'There will be a delay in answering calls': North East Ambulance workers to go on strike over pay

Stephen Segasby, chief operating officer for the North East Ambulance Service, has advised the public only to call 999 if it is a life threatening situation. Credit: PA

A North East NHS boss has warned the public there "will be delays in answering calls" as ambulance workers are set to on strike on Wednesday 11 January.

Stephen Segasby, chief operating officer for the North East Ambulance Service has advised the public only to call 999 if it is a life threatening situation.

He said: "There will potentially be a lack of staff available to answer the calls so there will be a delay in answering those calls.

"The system will still be working. We have obviously put a lot of mitigations in place to be able to still continue with answering calls, but there may be a delay in terms of the 111 and the less urgent calls because we will be prioritising the 999 aspect of calls.

“We would recommend that people look to 111 online.

“For those who can make their own way, we would advise doing so and also looking to other parts of healthcare if available.

“The most important thing is that if they are facing a life threatening situation then dial 999.

"If it's not life threatening, if it's a more urgent nature, then refer to 111 or your primary care; so your GPs, your pharmacy or go to 111 online where an assessment can be made online of that individual.”

It comes as almost 750 GMB Union ambulance workers across the North East will strike today on Wednesday 11 January.

Workers across the ambulance services and some NHS Trusts have voted to strike over the Government’s suggested 4 per cent pay increase which UNISON have said is another massive real terms pay cut. 

Miles Elliott, UNISON regional organiser, said: "UNISON members have taken the difficult decision to strike tomorrow to challenge the pay cut that was imposed on them last year by Government and to highlight the staffing crisis in the NHS.

"The NHS is on its knees at the moment because NHS staff are leaving for better paid and less stressful work elsewhere and health trusts across the country and in the North East are unable to full vacancies because the pay offer is too low.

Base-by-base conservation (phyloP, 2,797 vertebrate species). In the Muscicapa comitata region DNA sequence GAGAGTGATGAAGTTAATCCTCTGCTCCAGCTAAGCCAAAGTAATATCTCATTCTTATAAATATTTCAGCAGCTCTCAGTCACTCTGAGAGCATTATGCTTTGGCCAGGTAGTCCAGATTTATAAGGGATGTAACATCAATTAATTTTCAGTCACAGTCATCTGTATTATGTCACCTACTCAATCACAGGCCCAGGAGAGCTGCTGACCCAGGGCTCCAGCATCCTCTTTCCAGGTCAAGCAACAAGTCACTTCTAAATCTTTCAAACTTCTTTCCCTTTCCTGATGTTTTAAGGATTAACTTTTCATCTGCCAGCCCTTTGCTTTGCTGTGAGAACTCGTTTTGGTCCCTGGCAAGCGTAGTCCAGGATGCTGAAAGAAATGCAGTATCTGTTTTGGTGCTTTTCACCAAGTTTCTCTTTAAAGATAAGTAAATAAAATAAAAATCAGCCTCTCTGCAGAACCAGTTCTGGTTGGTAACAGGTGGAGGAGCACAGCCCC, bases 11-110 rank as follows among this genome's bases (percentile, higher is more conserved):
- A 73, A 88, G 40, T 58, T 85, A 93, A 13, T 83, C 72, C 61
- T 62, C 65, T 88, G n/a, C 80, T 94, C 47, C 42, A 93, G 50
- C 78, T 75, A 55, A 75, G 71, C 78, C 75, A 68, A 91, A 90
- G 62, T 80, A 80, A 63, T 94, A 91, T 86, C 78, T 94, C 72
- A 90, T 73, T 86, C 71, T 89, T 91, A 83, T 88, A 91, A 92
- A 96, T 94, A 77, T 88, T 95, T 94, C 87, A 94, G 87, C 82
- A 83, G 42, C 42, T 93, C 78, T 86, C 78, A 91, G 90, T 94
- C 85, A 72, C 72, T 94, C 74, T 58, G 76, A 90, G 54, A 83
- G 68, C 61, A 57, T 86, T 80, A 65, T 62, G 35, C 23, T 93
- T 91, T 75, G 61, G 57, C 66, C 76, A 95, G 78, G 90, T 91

"This is a staffing crisis that been made in Downing Street because the Government's refusal, for many years now, to not properly fund the NHS and then the decision by Government not to pay NHS staff enough which is jeopardising patient safety everyday of the year.

"This strike action aims to highlight this.

"Its a decision taken reluctantly by members and the solution, really, is for Government to negotiate with us to resolve these issues.

"What NHS UNISON members are asking for is a pay rise thats in the region of inflation.

"We have NHS trusts across the country setting up food banks for their own staff and staff are leaving, staff that don't want to leave."

Government secretary for health and social care , Steve Barclay, said: “Today’s ambulance strike is an unwelcome return to unnecessary disruption and comes at a time when the NHS is already under huge pressure from Covid and flu.

“While we have contingency plans in place, including support from the military, community first responders and extra call handlers, to mitigate risks to patient safety, there will inevitably be some disruption for patients with fewer ambulances on the road.

“Patients should continue to call 999 for life-saving care and use NHS 111 online services for urgent health advice.”

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